‘It is eight o’clock.’ Counters the man, tapping at a cheap digital watch like a hen at a seed bowl.
Great, bad enough I’m about to be probed by a surgical steel implement and told I don’t floss often enough, now some chav with no dress sense wants a pre-breakfast argument. 

‘All bloody foreigners you know.’ Continues the man. pointing past the opening hours to a set of plaques showing the dentists currently practicing. I don’t recognise the woman I had a year ago, but they all seem to have an excess of Z’s andY’s in their names and to have qualified somewhere in eastern Europe.

‘Taking our jobs this lot.’ Adds the man with a yellowy snarl. The choices for a pithy retort are endless. I don’t like casual racism, particularly when it is so spectacularly misplaced. Fortunately the door mechanism rattles as a key is inserted from the inside and we both gain entry.

The receptionist looks bored already and scans my name in to the computer.
‘That’ll be £18.50 before you go in.’ She says challengingly. What’s this? I’ve always paid after the treatment. I’m tempted to argue, but I find it’s best not to upset an organisation that can inflict pain so readily

‘Any new medicines taking?’ Asks the dentist in halting English. She’s not the same woman I had last time - on maternity leave it transpires. God, that must have been a dark night. I answer in the negative and the prodding and tutting begins.

‘Grind together.’ instructs the dentist. Causing  momentary confusion until I realise it’s an instruction, not a request.
‘You have stressful job, no?’ Enquires the woman from behind her surgical mask. Yes, actually. I deal with idiots, liars and time-wasters most days, I want to say. But I just nod. I read somewhere dentists have one of the highest levels of depression and suicide. No sign of estate agents - yet.

‘Have you ever considered wearing a mouth guard?’ Asks the dentist, as I feel more expense coming.


In the end, I just take the hit and keep smiling.

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Wednesday, September 17, 2014

Astride The Fence - Wednesday


The early appointment was a waste of time, so I’m not in the best of moods as I hurry across the park, back to the office.

I’m guessing when the Victorians designated this green space they probably hoped it would become a haven for busy workers and perhaps somewhere to stroll hand in hand with a loved one on a summer’s evening. Instead, despite the local authority’s best efforts in the horticultural department, it’s frequented by the sort of homeless and hopeless people even I can’t help.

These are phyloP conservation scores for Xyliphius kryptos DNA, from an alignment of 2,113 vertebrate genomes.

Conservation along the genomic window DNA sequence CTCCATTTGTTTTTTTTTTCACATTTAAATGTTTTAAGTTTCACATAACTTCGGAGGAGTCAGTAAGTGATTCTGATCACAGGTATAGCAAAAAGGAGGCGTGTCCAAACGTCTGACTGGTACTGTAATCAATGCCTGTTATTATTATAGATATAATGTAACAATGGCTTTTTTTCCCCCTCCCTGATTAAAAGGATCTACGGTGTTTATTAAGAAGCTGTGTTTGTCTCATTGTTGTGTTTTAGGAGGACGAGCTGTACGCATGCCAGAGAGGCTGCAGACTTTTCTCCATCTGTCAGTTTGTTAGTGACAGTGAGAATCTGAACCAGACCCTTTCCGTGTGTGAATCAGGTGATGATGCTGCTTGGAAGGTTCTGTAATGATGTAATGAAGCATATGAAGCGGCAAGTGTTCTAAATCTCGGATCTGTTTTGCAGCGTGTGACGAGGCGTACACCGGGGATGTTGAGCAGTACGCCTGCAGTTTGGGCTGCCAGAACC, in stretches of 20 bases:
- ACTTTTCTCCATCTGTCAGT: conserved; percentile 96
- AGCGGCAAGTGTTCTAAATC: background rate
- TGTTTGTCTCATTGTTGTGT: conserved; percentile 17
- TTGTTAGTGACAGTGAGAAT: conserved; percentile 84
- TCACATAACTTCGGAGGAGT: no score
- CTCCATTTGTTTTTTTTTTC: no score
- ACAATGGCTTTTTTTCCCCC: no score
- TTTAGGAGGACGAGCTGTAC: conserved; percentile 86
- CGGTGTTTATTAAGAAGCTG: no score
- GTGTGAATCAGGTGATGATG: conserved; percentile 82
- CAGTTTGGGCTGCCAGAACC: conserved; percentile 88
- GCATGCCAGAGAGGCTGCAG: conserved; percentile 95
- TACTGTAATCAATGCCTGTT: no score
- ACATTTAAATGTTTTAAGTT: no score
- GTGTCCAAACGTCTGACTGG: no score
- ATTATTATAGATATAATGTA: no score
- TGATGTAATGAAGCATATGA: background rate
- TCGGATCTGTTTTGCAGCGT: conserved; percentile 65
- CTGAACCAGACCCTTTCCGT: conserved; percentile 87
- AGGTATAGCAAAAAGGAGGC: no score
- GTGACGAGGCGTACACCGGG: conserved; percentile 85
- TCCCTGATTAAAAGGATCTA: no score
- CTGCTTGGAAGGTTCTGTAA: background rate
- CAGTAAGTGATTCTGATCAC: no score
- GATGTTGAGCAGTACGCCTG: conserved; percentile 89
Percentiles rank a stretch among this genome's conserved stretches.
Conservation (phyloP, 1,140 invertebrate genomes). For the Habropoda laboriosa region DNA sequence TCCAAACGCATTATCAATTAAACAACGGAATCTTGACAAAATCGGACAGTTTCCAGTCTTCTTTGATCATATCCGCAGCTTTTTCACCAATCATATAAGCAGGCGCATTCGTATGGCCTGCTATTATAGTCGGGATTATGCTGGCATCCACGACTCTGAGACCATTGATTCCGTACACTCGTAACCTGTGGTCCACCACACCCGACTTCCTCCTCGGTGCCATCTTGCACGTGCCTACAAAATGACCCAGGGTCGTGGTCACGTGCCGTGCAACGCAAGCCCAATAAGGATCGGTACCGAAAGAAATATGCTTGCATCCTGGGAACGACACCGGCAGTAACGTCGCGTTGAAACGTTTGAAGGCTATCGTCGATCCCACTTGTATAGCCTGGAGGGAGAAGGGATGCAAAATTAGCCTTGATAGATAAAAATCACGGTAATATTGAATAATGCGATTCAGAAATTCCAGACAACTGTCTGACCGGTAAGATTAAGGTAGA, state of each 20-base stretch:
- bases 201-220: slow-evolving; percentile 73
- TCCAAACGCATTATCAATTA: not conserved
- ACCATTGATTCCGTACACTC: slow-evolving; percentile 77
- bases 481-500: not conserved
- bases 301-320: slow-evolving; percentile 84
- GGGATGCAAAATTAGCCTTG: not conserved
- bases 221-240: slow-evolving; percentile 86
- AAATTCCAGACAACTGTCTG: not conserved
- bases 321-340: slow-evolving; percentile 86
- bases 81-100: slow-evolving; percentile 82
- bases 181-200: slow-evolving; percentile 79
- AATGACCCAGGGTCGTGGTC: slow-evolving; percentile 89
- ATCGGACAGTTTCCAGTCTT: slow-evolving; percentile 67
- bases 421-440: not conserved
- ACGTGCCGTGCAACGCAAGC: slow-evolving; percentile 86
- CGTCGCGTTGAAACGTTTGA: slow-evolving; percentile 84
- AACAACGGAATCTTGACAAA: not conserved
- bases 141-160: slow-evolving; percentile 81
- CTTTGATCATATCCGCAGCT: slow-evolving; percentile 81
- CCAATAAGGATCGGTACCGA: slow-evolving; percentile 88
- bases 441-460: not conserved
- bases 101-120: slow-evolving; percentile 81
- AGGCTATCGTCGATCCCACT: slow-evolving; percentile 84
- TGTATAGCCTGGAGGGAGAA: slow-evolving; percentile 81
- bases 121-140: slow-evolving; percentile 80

I spot the litter-strewn area from a distance, but I need to walk past. The gaggle of drunks are already garrulous with cheap super-strength cider, despite the clock not having reached mid-morning coffee time. I can feel a Daily Mail moment coming even before I have to circumnavigate the discarded bottles and food wrappers tossed into the nearby flowerbed. Dumped with total distain for the minimum wage gardeners who hoe out used condoms and spent needles in between the hardy weeds.

‘Spare some change for a cuppa mate?’ Demands one of the red-faced winos. It’s more an order than a request. His motley crew all turn toward me, eyes glazed, lips curled. One of them, I’m pretty certain was in the office a few months back, asking B our loose lettings lady if we rented to people on benefits. No wonder she drinks so heavily. Not so sure about the casual sex, but then maybe she gets better offers than I do….

‘Come on pal.’ Calls a second unshaven man, teeth like a yellowed piano keyboard. ‘Help out some people worse off than you.’ I could stop and have a chat, reason with the group that I give, in private, to the charities of my choice - the sort of line I used to give to the chuggers in day-glow jacket who try to get people to sign a direct debit order, when all they want is a sandwich and fifteen minutes away from jangling phones. I could.

‘Aw he’s not going to help you out.’ Spits a third piss-head. ‘Tosser in a suit, no chance.’ He’s right - on all three counts. I’ve been up well before the sun and I’m unlikely to start drinking inappropriately before six pm on a Friday. Why should I subsidise this bunch of anti-social low-lifes any more than I already do through my taxes? And yet…

‘Sorry lads. can’t stop. No change.’ I mutter hurriedly.
‘No change there then.’ Mocks a throaty female voice. I almost spin to double-check, but it’s true. One of the raggedy group belongs - or did at one stage - to the fairer sex. I shudder to think what the sleeping arrangement are on that park bench, particularly as they lock the public toilets now after dusk. Fact is you couldn’t see anything in there anyway. The ultra violet lighting that was supposed to make it difficult for you to shoot up, but just made it hard to hit those pineapple chunk fresheners they put in the urinals.